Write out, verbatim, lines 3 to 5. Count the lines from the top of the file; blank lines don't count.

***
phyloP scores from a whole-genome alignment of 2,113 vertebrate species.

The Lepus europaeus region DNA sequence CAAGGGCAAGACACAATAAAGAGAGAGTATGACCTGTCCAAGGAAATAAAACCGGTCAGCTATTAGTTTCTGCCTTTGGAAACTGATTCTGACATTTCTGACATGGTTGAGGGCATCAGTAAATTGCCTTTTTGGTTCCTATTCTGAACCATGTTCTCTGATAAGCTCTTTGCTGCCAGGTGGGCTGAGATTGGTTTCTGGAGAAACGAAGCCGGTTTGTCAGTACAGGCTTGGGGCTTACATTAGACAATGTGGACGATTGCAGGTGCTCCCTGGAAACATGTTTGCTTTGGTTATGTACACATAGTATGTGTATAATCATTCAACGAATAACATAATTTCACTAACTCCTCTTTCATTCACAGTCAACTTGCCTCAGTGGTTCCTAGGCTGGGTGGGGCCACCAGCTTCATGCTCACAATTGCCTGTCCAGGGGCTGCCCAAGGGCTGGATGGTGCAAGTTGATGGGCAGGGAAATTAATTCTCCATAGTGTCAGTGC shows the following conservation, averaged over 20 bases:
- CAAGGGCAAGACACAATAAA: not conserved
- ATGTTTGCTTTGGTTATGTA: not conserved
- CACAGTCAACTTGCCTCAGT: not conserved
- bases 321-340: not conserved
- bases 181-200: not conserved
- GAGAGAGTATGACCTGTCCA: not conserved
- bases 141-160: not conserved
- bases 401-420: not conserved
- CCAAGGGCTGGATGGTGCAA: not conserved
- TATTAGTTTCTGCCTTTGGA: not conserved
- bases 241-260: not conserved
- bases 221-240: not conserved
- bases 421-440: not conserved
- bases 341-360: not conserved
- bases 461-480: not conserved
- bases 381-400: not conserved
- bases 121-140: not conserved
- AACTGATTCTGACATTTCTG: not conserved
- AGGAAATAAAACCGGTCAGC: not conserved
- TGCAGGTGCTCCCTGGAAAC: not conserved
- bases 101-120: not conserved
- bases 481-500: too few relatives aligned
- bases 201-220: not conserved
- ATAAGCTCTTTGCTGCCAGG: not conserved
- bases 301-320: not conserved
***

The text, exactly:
- CAAGGGCAAGACACAATAAA: not conserved
- ATGTTTGCTTTGGTTATGTA: not conserved
- CACAGTCAACTTGCCTCAGT: not conserved